On my recipe of “pain de campagne” I promised to give you the secret on how to start and how to feed the sourdough.
But first thing first, what’s sourdough? Maybe you call it “levain”, “starter”, “mother” or sometimes improperly “poolish”. We are talking about the same combination of fermented water + flour, a fermented dough with a milky-soft, sour taste: sour-dough. For thousands of years, humanity used sourdough to make bread… until industrial yeast arrives on the market simplifying bakers’ job.
For decades, yeast was so popular that majority of bakers forgot the art of sourdough. Only recently, the sourdough have been rediscovered and now it is the most common type of yeast on your favorite miche at wholefoods market, and this recipe will be one of the 13.7 million hits on Google (hopefully one of the best). Yeast is made with only one strain of fungi, while Sourdough contains a plethora of different wild organisms (about 1500 species identified), from the ones available in the flour, to the ones on your kitchen counter.
That’s the reason why sourdough bread has a much more complex taste. That’s also the reason why you should not listen to the people talking about the 50-years old levain started by their grandfather. Sourdough is live and regenerates every few days. The one started 50 years ago is completely different from the one you got today, and it will be completely different once you feed some days with different flour, in a different environment or on a different time of the year.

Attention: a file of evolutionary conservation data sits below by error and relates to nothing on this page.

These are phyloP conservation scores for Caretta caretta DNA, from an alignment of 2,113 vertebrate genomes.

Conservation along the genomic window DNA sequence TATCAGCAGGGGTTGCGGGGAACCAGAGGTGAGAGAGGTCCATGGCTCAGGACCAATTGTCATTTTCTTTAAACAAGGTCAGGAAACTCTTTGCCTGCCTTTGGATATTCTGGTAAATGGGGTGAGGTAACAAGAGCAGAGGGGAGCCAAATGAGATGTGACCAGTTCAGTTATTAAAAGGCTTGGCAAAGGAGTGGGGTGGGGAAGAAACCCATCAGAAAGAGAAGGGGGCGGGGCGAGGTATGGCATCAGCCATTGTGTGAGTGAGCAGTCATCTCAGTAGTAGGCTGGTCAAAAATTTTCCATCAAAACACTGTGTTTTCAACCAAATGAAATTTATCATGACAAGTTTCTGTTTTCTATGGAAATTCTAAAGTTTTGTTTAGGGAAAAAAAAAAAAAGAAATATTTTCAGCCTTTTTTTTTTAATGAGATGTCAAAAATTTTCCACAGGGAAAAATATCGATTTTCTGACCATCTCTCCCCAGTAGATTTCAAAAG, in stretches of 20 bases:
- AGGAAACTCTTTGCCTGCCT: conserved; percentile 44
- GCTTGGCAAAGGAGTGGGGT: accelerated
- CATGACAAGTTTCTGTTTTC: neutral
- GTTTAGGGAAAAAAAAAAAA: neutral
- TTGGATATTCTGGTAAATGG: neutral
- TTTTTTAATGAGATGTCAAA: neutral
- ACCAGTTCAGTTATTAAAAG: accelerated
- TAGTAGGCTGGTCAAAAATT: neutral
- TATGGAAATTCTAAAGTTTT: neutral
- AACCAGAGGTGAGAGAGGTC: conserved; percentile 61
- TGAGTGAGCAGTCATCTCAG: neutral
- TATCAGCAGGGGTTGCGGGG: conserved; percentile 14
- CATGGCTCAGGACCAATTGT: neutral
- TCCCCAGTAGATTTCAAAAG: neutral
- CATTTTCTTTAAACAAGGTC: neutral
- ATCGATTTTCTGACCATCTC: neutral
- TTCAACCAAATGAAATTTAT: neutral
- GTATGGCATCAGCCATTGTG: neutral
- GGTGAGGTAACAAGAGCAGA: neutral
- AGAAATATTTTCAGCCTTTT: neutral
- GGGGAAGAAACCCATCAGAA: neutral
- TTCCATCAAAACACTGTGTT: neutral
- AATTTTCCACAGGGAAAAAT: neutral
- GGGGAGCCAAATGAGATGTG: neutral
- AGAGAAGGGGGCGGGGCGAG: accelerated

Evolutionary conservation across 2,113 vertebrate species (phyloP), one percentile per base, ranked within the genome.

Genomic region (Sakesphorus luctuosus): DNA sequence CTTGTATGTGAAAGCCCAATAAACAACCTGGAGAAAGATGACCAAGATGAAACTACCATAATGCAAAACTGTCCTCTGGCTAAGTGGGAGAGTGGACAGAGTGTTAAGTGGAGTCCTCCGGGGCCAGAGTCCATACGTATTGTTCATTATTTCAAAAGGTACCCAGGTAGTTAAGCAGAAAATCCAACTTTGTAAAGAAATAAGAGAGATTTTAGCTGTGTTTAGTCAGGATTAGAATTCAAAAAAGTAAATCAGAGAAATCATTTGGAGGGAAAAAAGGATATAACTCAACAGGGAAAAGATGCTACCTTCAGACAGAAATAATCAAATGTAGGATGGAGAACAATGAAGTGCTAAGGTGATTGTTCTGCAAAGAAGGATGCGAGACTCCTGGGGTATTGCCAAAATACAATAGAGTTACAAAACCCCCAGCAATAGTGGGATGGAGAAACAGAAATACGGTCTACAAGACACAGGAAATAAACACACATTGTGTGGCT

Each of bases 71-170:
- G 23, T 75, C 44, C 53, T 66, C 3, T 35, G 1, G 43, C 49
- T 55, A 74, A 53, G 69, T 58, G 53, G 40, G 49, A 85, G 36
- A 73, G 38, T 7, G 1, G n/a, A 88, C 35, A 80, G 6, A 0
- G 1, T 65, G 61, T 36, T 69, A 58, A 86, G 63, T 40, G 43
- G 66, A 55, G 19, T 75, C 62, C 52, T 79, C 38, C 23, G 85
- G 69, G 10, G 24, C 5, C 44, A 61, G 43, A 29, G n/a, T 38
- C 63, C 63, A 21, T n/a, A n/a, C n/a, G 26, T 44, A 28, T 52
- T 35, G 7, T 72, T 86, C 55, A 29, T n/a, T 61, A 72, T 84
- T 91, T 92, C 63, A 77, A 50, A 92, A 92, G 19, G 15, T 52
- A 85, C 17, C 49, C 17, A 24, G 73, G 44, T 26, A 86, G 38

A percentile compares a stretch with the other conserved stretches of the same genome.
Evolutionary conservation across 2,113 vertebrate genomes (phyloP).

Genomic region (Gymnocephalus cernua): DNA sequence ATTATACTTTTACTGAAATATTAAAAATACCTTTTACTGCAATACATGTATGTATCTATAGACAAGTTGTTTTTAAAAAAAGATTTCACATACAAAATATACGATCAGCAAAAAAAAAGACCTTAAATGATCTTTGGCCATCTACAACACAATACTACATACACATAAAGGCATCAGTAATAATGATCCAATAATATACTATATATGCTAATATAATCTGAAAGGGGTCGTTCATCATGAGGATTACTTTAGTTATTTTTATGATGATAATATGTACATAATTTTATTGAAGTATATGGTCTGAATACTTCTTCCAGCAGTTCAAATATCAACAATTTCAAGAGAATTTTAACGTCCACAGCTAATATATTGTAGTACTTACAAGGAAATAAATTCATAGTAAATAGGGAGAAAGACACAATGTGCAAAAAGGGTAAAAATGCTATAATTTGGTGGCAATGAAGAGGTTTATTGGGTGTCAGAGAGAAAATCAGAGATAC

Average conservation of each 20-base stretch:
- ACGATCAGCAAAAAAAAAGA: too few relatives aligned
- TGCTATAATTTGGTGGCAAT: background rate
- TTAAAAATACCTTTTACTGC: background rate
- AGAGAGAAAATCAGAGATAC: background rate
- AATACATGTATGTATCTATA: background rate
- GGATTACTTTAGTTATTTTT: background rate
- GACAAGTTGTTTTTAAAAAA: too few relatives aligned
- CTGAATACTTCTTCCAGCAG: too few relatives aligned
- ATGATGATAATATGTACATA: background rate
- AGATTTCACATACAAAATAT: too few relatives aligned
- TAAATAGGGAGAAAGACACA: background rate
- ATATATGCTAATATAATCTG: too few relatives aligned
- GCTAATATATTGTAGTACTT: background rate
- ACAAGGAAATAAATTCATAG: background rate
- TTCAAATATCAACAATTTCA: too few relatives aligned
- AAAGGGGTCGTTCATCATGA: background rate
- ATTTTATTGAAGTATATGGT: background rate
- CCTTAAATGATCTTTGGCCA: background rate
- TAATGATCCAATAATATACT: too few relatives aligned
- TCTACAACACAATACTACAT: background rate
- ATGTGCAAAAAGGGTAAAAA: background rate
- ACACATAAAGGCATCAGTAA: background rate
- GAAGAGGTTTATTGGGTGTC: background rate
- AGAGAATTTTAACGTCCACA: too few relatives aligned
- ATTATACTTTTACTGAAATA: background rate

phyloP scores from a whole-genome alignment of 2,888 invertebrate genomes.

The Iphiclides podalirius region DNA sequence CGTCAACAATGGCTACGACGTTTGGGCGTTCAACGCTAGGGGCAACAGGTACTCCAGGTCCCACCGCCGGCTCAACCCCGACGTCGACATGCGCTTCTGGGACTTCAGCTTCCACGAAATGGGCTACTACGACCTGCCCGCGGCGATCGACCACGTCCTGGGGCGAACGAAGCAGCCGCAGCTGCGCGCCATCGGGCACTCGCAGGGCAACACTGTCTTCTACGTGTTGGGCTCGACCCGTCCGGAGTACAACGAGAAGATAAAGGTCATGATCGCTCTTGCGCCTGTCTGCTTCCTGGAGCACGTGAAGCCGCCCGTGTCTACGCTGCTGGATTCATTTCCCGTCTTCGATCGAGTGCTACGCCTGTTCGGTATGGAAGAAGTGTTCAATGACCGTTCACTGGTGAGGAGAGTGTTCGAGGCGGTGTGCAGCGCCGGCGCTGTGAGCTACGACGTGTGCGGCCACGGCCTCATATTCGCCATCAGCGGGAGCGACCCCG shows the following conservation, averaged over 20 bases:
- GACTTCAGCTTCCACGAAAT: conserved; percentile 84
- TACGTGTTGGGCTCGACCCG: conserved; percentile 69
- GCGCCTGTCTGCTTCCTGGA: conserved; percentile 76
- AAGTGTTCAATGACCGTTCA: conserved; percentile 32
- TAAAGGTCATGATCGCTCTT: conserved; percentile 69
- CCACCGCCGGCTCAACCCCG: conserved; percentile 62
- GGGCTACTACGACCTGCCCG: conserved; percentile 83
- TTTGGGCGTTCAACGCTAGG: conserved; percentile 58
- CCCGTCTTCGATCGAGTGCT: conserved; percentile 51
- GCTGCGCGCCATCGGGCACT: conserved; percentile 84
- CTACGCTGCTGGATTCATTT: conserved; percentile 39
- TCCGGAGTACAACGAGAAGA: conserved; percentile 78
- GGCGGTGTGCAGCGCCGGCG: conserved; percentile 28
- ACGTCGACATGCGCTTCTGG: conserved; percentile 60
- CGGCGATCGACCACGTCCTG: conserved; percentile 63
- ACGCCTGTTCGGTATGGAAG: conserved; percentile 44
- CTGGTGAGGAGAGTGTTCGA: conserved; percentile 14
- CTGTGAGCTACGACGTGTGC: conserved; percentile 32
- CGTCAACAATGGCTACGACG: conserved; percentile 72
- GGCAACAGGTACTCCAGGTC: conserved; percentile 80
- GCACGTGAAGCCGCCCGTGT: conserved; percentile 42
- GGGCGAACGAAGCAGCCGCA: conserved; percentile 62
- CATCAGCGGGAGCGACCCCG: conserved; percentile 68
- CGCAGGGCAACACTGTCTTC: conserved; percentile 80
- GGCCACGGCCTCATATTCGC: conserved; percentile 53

Once you start a levain, the path is fascinating. I present here “a” method, but once you’re comfortable you can try by yourself different starters, different feeding methods, and so on. As usual, baking is just matter of trying, failing, retrying until perfection.
Water and Flour.
I use rye flour (organic!) to start the sourdough. It has a greater content of sugar than white flour and by consequence it fosters the reproduction of bacteria. Also it has more amylase enzymes to break down starch, and again increase the quantity of sugar to feed our little friends.
To start I use bottled, spring water. Preferably naturally sparkling. You don’t want to kill everything with the chlorine of your tap water, right? To feed, you can use filtered tap water, just be sure that it does not taste chlorine.
You can speed-up the process by adding some extra ingredients. Most commons are honey, beer cider. I use fresh apple juice.
Ingredients for the starter
- 1 organic green apple
- 100g naturally sparkling spring water
- 100g organic rye flour
To extract the juice from the apple, you can use a juicer or do as follows: peel the apple; grate the apple, including the torch on a cheesecloth over a cup. Squeeze the cloth to extract all the juice. You will get about 3/4 cup of juice.
Mix 100g of juice with the flour and the water (you have some good tolerance on the numbers). Put this liquid, sticky dough it in a glass container or a plastic one.
ATTENTION: I really hate plastic containers, however for this scope are much more safer. If you do use glass, you must ensure to keep the lid a little bit open. The gases produced by the fermentation can make the container to explode.
Ideally keep it in the dark, at about 24ºC (75ºF), that’s why it is better to start it in summer. During winter just double the fermentation time.
After 1 day (2 in winter) you need to feed the sourdough. Take 100g of the starter and mix it with 100g of water and 100g of rye flour, trash out the rest of the starter mix.
You need to repeat the feeding exercise every day.
After 7 days (it can be more, depending on the room temperature) the mix should start bubbling. At this point you can store the mix in the fridge after feeding. Continue to feed it everyday for another week.
After 15 days from start, the sourdough should be ready to be used on bread and you can keep it in the fridge without feeding up to 7 days. If you need to leave home more than one week you can store the sourdough on the freezer.
I use about 300g of sourdough to replace 10g of dry yeast. Remember though, the sourdough is 50% flour, 50% water so you need to reduce the quantity of water in your bread to compensate the extra liquid content.